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Home > Monuments > World heritage Site > Chola Temple - Brhadisvara > Endowments to the temple
World Heritage Sites - Chola Temple - Brhadisvara 

Endowments to the Temple


The numerous inscriptions on the walls of the temple reflect the status of religion, art, administration, etc., of the contemporary era. The inscription also mentions that the temple was provided with a golden finial by the Emperor Rajaraja during his 275th day of his 25th year of his reign (1010 A.D.). The temple is dedicated to Siva and Rajaraja named it as Rajarajesvaram-udaiyar after himself. 

Rajaraja caused several endowments to the temple for the maintenance. He was joined by his family members and other high officials from his government in donating various endowments to the temple. The inscriptions list several bronze and gold images, ornaments for decorating these images, etc. Most of the exquisite representations of the Chola art have been lost, but a handful of them are still to be seen in the form of Nataraja, Tripurantaka, Devi and Ganesa. The endowments of Rajaraja and his kith and kin are detailed in respect of even the smallest weights and measures, the methodology of receiving, the payment details, interest rates, conduct of worship of special items, provision of perpetual burning of lamps, etc are mentioned in the inscriptions. The endowments were so skilfully planned that even provisions for the cooks, gardeners, flower-gatherers, garland makers, musicians, drummers, dancers, dance masters, wood carvers, sculptors, painters, choir-groups for singing hymns in Sanskrit and Tamil, accountants, watchmen, host of other officials and servants for the temple were made and find mention in the inscriptions. Rajaraja even caused two long streets for housing nearly four hundred women dancers attached to the temple.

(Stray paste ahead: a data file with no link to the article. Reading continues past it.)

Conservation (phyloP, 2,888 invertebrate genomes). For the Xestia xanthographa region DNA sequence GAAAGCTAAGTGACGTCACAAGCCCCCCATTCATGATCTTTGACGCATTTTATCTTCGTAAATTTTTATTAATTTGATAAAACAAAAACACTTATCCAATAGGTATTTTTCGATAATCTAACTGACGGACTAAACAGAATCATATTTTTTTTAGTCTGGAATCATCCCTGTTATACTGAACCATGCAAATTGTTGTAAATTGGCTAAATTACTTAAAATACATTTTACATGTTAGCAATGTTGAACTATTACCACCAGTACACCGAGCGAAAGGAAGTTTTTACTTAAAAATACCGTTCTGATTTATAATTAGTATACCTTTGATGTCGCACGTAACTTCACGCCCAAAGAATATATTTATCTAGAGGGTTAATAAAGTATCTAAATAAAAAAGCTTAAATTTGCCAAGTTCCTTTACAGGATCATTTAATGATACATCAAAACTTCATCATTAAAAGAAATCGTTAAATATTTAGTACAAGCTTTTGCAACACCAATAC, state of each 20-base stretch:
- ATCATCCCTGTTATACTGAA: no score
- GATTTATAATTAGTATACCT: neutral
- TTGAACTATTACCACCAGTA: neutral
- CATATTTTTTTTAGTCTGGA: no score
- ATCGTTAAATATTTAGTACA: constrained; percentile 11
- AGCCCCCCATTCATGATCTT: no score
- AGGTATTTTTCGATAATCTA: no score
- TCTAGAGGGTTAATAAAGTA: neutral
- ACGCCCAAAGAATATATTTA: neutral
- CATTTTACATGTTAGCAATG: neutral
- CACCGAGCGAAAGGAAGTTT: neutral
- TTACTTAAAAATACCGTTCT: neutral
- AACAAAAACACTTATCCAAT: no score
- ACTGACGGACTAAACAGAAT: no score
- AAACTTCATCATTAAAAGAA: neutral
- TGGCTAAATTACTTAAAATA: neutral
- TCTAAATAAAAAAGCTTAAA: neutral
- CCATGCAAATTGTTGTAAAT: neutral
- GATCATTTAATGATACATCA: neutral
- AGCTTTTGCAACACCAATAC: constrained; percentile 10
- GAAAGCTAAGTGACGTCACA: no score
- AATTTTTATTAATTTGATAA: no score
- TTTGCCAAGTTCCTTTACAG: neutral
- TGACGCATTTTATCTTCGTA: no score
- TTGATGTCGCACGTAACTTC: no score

These are the best sources to know about the contemporary history, customs and practise, organisation of society, etc. The temples were the centres of great political and social activity during those times and are the centres of art, culture, religion, dance, music, and even administrative cases were decided in the temple premises.

No wonder that Rajaraja after his assuming charge of the entire southern India should have decided to establish an even more perpetual icon of his superiority in the form this great temple. 


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